“I’ll never let go, Jack. I’ll never let go”. Possibly the most memorable lines ever uttered in a disaster movie. Who could forget those last minutes of James Cameron’s Titanic, watching a pallid Leo di Caprio slip away into the abyssal Atlantic? Who could forget a half-frozen Kate Winslet jerking pitifully through the water, or the shrill sound of the Acme whistle that saved her character’s life? Jack Dawson and Rose DeWitt Bukater remain one of the most celebrated couples in cinematic history, in one of the most lucrative films of all time, about one of the most significant tragedies in Western history — but neither of them existed. Jack and Rose are fictional: the romantic fantasy of Hollywood’s most ambitious director. Is it right that we should be entertained by real-life disasters, especially when the characters we fall in love with never actually existed, and our favourite scenes never actually happened?
There are many reasons a director might choose to make a film about a historic event. Tragedy breeds sympathy, anticipation and most importantly, curiosity. We are drawn to tragedy in the same way bored rush-hour drivers are drawn to stop their cars and stare at a serious accident. We want to know the story behind that accident: which hearts were broken, what lives were lost. Titanic was spot-on in creating a believable imitation of 1912, and it must have been invigorating to viewers in 1997 that these strange, rigid, class-orientated people were just as afraid of death as a 90s spectator. This is the human impact of a disaster movie. It exposes the timeless fear for one’s life, and for the lives of others: a fear that all human beings instinctively understand.
But the key ingredient of the disaster movie, the true hook, is dramatic irony. We know that Titanic is going to sink, but will Jack and Rose survive? We know that the World Trade Center is going to fall, but will the firefighters survive the rescue operation? In films like United 93, the dramatic irony is physically painful: we know the plane is going to crash in Pennsylvania, but we still find ourselves screaming at the screen, pleading with the passengers to take control of the plane and live.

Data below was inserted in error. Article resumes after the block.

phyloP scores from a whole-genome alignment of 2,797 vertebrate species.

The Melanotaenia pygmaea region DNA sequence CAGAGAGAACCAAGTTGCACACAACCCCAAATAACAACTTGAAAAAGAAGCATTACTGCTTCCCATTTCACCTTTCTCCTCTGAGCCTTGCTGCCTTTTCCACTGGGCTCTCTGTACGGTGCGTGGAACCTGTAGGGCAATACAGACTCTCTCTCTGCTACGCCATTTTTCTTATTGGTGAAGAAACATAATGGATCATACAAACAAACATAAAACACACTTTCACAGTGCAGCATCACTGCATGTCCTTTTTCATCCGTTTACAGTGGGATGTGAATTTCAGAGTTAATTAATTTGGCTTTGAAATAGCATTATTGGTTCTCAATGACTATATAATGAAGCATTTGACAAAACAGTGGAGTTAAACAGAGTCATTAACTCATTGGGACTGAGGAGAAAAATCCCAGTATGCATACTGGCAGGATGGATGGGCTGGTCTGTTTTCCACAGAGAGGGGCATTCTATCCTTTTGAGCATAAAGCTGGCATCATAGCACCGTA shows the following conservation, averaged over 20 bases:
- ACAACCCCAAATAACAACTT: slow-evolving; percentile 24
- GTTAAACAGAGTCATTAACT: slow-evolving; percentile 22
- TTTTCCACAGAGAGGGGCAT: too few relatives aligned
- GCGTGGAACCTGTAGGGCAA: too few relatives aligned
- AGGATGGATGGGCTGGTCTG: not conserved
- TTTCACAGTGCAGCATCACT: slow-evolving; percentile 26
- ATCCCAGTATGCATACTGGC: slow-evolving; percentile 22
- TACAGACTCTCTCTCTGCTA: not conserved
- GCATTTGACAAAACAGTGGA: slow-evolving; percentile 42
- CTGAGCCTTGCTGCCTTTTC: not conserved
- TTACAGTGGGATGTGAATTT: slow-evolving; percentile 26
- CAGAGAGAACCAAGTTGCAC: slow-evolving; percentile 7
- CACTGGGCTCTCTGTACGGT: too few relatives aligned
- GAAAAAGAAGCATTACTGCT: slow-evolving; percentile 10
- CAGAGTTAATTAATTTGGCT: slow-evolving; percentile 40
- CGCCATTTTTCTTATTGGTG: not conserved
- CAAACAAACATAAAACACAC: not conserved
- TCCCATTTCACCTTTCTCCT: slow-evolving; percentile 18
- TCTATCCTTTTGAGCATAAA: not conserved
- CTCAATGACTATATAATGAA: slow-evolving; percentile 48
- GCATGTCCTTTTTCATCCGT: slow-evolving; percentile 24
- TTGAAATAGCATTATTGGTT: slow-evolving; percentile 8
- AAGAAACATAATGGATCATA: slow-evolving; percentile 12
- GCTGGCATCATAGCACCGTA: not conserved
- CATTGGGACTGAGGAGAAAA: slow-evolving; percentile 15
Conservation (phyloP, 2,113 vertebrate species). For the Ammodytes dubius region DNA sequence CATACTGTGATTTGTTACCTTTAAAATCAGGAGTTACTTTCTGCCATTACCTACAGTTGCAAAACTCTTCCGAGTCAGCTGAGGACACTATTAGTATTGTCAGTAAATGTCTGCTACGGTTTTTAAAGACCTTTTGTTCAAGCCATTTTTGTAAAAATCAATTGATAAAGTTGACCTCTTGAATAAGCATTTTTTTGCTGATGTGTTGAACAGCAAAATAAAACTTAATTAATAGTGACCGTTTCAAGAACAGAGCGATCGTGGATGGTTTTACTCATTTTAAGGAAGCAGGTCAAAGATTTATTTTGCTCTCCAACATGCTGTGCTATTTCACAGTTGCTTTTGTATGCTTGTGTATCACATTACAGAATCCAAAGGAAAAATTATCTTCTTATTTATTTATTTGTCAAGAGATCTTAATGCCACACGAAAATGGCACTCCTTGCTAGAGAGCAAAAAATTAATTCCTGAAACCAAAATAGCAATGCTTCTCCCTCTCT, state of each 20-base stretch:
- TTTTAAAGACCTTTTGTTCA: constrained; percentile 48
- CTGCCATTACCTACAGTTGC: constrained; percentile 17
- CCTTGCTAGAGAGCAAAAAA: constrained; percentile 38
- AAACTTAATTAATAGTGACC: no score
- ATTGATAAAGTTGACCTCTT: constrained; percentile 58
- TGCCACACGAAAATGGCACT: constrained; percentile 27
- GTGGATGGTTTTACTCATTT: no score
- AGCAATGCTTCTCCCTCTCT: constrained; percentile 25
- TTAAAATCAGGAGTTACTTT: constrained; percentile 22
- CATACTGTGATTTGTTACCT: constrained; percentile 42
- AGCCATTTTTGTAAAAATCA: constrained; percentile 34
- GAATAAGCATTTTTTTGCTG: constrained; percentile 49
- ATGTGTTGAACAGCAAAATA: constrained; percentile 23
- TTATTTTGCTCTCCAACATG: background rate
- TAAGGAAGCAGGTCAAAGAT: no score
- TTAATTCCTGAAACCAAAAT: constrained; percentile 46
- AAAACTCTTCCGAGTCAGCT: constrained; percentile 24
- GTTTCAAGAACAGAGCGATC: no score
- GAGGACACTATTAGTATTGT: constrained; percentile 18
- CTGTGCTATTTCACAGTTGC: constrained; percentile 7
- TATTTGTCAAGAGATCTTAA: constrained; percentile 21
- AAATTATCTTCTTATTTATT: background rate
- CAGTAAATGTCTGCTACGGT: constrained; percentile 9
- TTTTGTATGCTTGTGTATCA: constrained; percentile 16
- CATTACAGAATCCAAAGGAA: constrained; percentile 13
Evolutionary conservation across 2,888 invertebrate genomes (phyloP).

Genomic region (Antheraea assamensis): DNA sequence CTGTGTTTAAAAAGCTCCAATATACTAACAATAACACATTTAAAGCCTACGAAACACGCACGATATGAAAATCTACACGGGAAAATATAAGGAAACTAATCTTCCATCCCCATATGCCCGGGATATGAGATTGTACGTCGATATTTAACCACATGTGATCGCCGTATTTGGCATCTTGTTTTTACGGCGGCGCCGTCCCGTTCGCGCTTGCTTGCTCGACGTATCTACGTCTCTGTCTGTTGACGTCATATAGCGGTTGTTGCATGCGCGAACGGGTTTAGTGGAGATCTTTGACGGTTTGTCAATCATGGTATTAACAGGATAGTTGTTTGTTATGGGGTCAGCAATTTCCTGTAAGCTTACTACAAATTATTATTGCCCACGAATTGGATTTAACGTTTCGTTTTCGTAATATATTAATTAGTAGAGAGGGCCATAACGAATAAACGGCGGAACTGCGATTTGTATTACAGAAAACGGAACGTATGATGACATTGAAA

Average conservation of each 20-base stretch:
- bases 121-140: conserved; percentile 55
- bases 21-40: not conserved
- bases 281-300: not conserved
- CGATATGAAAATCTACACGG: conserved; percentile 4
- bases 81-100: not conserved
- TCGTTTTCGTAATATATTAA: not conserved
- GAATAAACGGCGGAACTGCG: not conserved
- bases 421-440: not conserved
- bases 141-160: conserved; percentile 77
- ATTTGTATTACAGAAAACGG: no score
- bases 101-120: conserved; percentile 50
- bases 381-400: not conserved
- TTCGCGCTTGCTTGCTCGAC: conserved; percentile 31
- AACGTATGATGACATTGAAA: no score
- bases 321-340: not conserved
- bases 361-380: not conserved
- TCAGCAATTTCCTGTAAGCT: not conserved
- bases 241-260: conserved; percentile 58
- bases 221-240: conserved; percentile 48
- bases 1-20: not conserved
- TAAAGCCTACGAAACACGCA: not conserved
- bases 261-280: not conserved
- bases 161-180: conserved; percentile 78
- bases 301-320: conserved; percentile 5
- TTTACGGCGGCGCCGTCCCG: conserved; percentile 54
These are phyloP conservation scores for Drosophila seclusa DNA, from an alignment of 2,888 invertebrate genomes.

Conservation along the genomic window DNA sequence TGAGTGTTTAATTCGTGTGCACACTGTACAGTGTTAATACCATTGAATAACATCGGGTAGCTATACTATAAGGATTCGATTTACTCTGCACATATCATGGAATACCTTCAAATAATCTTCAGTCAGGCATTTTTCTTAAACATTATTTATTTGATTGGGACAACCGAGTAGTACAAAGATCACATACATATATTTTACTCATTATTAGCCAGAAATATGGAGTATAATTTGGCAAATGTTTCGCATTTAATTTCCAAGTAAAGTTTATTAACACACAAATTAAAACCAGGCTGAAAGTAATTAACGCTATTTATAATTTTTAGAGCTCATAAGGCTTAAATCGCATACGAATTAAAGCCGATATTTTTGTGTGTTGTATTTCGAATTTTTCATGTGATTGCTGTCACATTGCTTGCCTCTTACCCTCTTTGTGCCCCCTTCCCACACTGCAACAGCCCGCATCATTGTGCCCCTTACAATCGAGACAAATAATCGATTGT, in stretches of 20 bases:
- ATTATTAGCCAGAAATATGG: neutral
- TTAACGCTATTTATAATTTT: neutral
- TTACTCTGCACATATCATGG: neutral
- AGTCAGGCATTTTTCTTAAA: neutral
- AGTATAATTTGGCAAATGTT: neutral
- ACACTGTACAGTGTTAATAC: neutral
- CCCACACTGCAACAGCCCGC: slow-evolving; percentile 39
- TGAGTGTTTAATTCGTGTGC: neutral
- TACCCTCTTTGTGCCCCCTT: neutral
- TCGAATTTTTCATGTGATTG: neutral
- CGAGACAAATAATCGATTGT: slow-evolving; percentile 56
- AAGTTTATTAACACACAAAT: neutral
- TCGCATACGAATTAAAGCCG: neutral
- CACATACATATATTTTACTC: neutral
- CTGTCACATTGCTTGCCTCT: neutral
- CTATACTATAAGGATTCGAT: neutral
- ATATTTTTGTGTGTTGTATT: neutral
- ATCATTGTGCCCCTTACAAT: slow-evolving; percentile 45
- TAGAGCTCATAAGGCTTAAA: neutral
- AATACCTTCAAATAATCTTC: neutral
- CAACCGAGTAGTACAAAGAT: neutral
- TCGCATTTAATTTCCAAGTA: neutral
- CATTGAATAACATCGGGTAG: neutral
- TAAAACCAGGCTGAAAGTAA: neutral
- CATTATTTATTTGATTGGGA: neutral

Yet there is something uncomfortable, even voyeuristic, about a film that glamorises real-life tragedies. Even smaller ‘disasters’, like the mysterious deaths of Tom and Eileen Lonergan in 1998, have been picked out for exposure — in this case, Open Water. Would Tom and Eileen have been comfortable with the film? True, their names don’t appear, but it is most definitely based on their story — or is it? No-one was there when they died. No-one knows what filled their final hours. Lionsgate’s take on the story showed Susan Watkins, Eileen’s fictional counterpart, removing her scuba gear and drowning before a shiver of sharks can attack her. Eileen may or may not have suffered this fate. Perhaps that’s why director Chris Kentis chose to change her name: out of respect for the ambiguity of her fate. But in the end, that means we don’t remember Eileen. We remember Susan, a fictional character. Meanwhile, somewhere, a Hollywood hotshot gets a nice big windfall from her death.
Disaster films have one very noble function: they make us remember the lives of the fallen. Still, they should not be watched as a means of fully understanding the disaster — rather as an individual, or a company’s take on that disaster. We should remember that while we’re eating our popcorn, safe in our seats in an air-conditioned room.